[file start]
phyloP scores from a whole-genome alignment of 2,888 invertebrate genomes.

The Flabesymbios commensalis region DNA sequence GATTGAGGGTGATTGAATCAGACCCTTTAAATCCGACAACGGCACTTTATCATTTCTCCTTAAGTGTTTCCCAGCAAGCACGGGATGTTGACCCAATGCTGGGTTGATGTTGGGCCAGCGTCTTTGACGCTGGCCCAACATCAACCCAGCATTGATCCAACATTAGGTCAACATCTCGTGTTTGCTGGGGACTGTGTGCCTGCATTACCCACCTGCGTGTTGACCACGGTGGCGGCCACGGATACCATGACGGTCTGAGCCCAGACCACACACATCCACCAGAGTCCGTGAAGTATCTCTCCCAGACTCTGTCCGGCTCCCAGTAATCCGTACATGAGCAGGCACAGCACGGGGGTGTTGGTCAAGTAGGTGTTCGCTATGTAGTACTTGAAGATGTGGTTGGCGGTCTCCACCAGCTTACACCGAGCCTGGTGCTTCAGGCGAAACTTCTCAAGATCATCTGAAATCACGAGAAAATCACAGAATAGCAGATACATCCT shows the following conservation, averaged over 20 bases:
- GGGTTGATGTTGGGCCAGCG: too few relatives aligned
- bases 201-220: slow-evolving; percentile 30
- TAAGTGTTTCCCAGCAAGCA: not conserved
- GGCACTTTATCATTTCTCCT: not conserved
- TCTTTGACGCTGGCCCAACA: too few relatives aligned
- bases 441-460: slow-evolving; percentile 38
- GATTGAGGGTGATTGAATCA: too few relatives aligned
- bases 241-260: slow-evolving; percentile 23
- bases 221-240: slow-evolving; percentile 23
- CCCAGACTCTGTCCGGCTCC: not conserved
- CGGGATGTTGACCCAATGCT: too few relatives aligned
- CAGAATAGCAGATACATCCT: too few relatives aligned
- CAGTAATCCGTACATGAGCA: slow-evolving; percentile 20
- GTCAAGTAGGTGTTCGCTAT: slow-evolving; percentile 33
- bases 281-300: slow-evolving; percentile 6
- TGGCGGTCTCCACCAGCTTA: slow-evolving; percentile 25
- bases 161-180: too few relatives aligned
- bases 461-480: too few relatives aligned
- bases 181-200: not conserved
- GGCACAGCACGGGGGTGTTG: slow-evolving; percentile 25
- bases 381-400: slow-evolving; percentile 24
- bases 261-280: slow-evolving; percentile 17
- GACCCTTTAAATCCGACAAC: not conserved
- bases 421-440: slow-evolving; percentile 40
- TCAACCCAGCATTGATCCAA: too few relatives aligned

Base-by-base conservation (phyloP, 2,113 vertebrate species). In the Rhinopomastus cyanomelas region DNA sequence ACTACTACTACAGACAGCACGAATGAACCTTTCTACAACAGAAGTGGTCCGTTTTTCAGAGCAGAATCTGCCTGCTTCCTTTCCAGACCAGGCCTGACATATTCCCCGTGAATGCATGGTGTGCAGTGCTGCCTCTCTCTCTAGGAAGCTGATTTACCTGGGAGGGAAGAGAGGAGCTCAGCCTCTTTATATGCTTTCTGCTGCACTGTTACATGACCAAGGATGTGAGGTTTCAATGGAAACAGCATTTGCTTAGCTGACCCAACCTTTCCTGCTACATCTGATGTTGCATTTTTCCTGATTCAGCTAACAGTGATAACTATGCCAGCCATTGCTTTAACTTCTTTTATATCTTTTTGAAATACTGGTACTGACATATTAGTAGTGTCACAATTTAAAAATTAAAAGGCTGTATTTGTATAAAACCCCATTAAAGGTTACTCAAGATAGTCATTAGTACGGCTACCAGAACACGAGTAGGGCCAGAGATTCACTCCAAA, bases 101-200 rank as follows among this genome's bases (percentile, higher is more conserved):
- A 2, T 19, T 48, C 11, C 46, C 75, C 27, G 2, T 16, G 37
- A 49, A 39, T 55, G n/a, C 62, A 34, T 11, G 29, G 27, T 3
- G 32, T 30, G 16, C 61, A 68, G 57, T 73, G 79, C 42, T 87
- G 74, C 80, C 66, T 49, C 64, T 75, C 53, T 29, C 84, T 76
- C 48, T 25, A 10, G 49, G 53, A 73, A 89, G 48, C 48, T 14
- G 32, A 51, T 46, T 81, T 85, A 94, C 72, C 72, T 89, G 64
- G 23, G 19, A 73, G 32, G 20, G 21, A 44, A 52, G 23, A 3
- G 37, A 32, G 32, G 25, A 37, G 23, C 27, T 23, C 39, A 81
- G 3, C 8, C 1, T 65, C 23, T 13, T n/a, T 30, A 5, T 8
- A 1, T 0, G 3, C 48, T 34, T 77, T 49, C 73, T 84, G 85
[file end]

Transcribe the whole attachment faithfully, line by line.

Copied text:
phyloP scores from a whole-genome alignment of 2,888 invertebrate genomes.

The Flabesymbios commensalis region DNA sequence GATTGAGGGTGATTGAATCAGACCCTTTAAATCCGACAACGGCACTTTATCATTTCTCCTTAAGTGTTTCCCAGCAAGCACGGGATGTTGACCCAATGCTGGGTTGATGTTGGGCCAGCGTCTTTGACGCTGGCCCAACATCAACCCAGCATTGATCCAACATTAGGTCAACATCTCGTGTTTGCTGGGGACTGTGTGCCTGCATTACCCACCTGCGTGTTGACCACGGTGGCGGCCACGGATACCATGACGGTCTGAGCCCAGACCACACACATCCACCAGAGTCCGTGAAGTATCTCTCCCAGACTCTGTCCGGCTCCCAGTAATCCGTACATGAGCAGGCACAGCACGGGGGTGTTGGTCAAGTAGGTGTTCGCTATGTAGTACTTGAAGATGTGGTTGGCGGTCTCCACCAGCTTACACCGAGCCTGGTGCTTCAGGCGAAACTTCTCAAGATCATCTGAAATCACGAGAAAATCACAGAATAGCAGATACATCCT shows the following conservation, averaged over 20 bases:
- GGGTTGATGTTGGGCCAGCG: too few relatives aligned
- bases 201-220: slow-evolving; percentile 30
- TAAGTGTTTCCCAGCAAGCA: not conserved
- GGCACTTTATCATTTCTCCT: not conserved
- TCTTTGACGCTGGCCCAACA: too few relatives aligned
- bases 441-460: slow-evolving; percentile 38
- GATTGAGGGTGATTGAATCA: too few relatives aligned
- bases 241-260: slow-evolving; percentile 23
- bases 221-240: slow-evolving; percentile 23
- CCCAGACTCTGTCCGGCTCC: not conserved
- CGGGATGTTGACCCAATGCT: too few relatives aligned
- CAGAATAGCAGATACATCCT: too few relatives aligned
- CAGTAATCCGTACATGAGCA: slow-evolving; percentile 20
- GTCAAGTAGGTGTTCGCTAT: slow-evolving; percentile 33
- bases 281-300: slow-evolving; percentile 6
- TGGCGGTCTCCACCAGCTTA: slow-evolving; percentile 25
- bases 161-180: too few relatives aligned
- bases 461-480: too few relatives aligned
- bases 181-200: not conserved
- GGCACAGCACGGGGGTGTTG: slow-evolving; percentile 25
- bases 381-400: slow-evolving; percentile 24
- bases 261-280: slow-evolving; percentile 17
- GACCCTTTAAATCCGACAAC: not conserved
- bases 421-440: slow-evolving; percentile 40
- TCAACCCAGCATTGATCCAA: too few relatives aligned

Base-by-base conservation (phyloP, 2,113 vertebrate species). In the Rhinopomastus cyanomelas region DNA sequence ACTACTACTACAGACAGCACGAATGAACCTTTCTACAACAGAAGTGGTCCGTTTTTCAGAGCAGAATCTGCCTGCTTCCTTTCCAGACCAGGCCTGACATATTCCCCGTGAATGCATGGTGTGCAGTGCTGCCTCTCTCTCTAGGAAGCTGATTTACCTGGGAGGGAAGAGAGGAGCTCAGCCTCTTTATATGCTTTCTGCTGCACTGTTACATGACCAAGGATGTGAGGTTTCAATGGAAACAGCATTTGCTTAGCTGACCCAACCTTTCCTGCTACATCTGATGTTGCATTTTTCCTGATTCAGCTAACAGTGATAACTATGCCAGCCATTGCTTTAACTTCTTTTATATCTTTTTGAAATACTGGTACTGACATATTAGTAGTGTCACAATTTAAAAATTAAAAGGCTGTATTTGTATAAAACCCCATTAAAGGTTACTCAAGATAGTCATTAGTACGGCTACCAGAACACGAGTAGGGCCAGAGATTCACTCCAAA, bases 101-200 rank as follows among this genome's bases (percentile, higher is more conserved):
- A 2, T 19, T 48, C 11, C 46, C 75, C 27, G 2, T 16, G 37
- A 49, A 39, T 55, G n/a, C 62, A 34, T 11, G 29, G 27, T 3
- G 32, T 30, G 16, C 61, A 68, G 57, T 73, G 79, C 42, T 87
- G 74, C 80, C 66, T 49, C 64, T 75, C 53, T 29, C 84, T 76
- C 48, T 25, A 10, G 49, G 53, A 73, A 89, G 48, C 48, T 14
- G 32, A 51, T 46, T 81, T 85, A 94, C 72, C 72, T 89, G 64
- G 23, G 19, A 73, G 32, G 20, G 21, A 44, A 52, G 23, A 3
- G 37, A 32, G 32, G 25, A 37, G 23, C 27, T 23, C 39, A 81
- G 3, C 8, C 1, T 65, C 23, T 13, T n/a, T 30, A 5, T 8
- A 1, T 0, G 3, C 48, T 34, T 77, T 49, C 73, T 84, G 85